Pattern hack – zipped cowl top

Is that a good name for it?  Not sure what to call this style.

Okay, what we have here is a tutorial for a pattern hack to get this style of top:

Instructions to hack a pattern

In order to do this hack, you need a basic long sleeve t-shirt top pattern that fits.  I used the Wardrobe by Me Basic T-shirt in a size larger than I would fit per the measurements.  I wanted it looser fitting.  I added the band at the bottom, the cowl and a facing, but otherwise, the bones of this top is just a basic long-sleeved t-shirt top.

Need –

  • Basic t-shirt pattern
  • 1.5 yards of fabric (roughly)
  • Interfacing
  • 16″ or 18″ zipper
  • Optional: Wondertape (for placing zipper)

Take out your front, back and sleeve shirt patterns, and trace a copy of them.  Figure out where it would hit just under your breasts, and mark that spot on your pattern piece.  Now make a gradual curve down to the side.  I just draw this in with a pencil first and then cut.

The diagram above shows what I did for the front and back pieces.  Make sure the cuts meet up on the sides.  The bottom band for my shirt ended up being 6″ x 18″ on the fold (both top and sides).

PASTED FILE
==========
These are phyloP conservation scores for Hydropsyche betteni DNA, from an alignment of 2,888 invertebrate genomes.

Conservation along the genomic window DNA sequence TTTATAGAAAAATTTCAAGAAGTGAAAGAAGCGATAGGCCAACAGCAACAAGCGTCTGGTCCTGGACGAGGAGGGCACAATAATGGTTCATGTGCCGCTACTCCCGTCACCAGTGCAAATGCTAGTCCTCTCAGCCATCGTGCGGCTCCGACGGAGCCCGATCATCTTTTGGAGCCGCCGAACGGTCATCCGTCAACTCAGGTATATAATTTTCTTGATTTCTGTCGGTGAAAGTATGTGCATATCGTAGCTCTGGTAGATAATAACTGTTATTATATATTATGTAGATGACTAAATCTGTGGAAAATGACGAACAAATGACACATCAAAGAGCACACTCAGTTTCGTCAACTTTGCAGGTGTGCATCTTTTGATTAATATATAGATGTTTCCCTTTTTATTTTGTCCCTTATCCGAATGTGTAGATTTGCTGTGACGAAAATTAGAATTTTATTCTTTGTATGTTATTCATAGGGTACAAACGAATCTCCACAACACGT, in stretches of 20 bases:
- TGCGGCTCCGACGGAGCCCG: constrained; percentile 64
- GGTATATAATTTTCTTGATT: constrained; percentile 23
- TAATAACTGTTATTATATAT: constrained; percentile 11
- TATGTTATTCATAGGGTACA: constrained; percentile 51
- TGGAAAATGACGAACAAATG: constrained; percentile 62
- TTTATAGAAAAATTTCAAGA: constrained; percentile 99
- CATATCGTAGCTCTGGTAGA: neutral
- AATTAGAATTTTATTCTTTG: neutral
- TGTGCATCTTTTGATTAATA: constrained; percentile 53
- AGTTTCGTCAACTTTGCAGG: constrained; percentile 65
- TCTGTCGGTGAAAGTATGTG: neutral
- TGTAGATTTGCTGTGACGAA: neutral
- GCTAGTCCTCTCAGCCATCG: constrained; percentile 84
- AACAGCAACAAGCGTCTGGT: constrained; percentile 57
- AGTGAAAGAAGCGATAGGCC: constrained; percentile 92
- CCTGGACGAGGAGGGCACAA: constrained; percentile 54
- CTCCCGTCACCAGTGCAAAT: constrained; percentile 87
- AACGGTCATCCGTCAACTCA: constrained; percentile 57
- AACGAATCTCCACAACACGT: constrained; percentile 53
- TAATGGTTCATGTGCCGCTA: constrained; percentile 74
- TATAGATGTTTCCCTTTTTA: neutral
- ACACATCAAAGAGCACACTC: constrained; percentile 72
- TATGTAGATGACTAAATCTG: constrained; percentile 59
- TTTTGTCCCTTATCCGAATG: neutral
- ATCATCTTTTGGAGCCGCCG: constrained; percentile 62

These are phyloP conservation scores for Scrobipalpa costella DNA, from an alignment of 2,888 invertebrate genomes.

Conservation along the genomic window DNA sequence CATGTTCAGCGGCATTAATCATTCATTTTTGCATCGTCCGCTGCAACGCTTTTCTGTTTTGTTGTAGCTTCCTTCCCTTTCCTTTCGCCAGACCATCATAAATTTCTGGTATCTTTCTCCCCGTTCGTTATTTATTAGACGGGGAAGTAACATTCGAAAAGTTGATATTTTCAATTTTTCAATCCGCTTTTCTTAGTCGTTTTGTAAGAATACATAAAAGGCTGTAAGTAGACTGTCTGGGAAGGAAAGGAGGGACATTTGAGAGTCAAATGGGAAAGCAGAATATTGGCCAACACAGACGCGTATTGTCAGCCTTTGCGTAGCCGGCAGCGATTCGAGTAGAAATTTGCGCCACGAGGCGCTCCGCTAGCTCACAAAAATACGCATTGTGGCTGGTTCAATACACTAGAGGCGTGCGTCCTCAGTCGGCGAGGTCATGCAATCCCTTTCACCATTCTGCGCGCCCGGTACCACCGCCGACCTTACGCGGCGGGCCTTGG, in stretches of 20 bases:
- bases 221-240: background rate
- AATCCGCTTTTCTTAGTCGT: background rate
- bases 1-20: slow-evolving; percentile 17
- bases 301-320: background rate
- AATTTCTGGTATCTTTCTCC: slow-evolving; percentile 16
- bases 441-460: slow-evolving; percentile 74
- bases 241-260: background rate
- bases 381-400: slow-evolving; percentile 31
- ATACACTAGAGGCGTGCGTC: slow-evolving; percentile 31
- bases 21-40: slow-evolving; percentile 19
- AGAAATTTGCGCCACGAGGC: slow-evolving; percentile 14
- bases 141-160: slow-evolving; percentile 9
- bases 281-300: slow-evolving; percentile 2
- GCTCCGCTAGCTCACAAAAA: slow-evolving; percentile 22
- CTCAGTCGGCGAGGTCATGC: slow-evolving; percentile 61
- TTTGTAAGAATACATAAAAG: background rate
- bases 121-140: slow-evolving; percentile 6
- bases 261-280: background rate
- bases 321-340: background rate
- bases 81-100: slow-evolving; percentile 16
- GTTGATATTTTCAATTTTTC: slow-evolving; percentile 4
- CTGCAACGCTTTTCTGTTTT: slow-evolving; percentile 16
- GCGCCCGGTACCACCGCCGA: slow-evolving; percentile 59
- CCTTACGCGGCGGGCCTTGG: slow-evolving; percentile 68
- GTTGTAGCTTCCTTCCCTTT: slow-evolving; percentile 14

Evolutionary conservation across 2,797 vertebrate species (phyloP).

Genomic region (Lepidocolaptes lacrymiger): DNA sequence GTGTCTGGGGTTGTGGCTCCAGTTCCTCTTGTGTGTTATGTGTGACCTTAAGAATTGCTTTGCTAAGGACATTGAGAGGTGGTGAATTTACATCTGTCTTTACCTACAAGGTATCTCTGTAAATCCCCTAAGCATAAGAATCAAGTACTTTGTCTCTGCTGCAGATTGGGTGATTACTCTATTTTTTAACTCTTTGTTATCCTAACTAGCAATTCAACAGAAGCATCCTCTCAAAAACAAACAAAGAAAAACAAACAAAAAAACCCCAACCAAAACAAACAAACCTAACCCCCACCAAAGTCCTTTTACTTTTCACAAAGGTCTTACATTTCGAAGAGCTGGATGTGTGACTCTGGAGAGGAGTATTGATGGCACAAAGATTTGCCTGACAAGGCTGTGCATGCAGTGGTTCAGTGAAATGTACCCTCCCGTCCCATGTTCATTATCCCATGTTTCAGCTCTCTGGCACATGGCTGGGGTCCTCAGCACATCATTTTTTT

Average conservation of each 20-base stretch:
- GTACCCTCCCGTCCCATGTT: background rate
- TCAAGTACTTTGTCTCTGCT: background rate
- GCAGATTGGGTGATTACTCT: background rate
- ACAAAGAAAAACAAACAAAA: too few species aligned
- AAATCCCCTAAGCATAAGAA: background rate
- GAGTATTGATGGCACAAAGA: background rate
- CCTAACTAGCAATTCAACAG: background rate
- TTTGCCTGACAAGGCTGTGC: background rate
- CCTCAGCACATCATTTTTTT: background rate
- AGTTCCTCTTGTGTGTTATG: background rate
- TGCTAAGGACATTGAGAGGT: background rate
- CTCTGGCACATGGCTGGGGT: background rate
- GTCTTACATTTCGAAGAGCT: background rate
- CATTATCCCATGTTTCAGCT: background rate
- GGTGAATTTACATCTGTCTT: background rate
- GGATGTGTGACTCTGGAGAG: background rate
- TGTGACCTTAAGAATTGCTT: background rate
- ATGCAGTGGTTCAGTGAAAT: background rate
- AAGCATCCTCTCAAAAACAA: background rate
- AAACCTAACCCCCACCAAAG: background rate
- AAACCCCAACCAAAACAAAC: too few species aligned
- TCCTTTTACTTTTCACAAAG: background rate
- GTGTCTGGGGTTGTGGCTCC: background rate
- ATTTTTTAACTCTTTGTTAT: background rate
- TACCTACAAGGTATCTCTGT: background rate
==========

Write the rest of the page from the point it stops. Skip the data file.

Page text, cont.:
This next diagram shows how I used the front piece that I had cut from the pattern to draft two new pieces.

The cowl I measured the length of the neck opening on the pattern pieces (subtracting the seam allowance at the shoulder), and used that length for the length of the piece.  The width is 7.5″ wide, which can be cut on the fold OR you can use two different fabrics for the inside and outside (what I have done).

These are the majority of the pattern pieces (just missing a piece for the bottom band and front facings).

These are all the pieces cut out except the front facings.  I forgot to do those until I got to that part of construction.  I just used 2″ into each side of the front pieces for the facing pieces.  The facing is just giving you some protection from chaffing from the zipper.

Construction:

  • Sew the shoulder seams together (I sewed the bottom on the back piece first, but you can wait on that if you want).

  • If you have an inside and outside of the cowl piece, you need to sew them together along the long edge.
  • Attach the cowl to the neckline along one edge right sides together.  The inside of the cowl is going to be the one showing, so select the outside part to attach first.

  • Next add the facings to the inside edge of the cowl.  Don’t use a serger for this, just zigzag them on.

  • Add interfacing along the edges.  My interfacing was 1.5″ wide.  If you have a seam for the cowl, just go up to that seam and not over it.  I ended up cutting the interfacing there, since it affects how the seam folds over.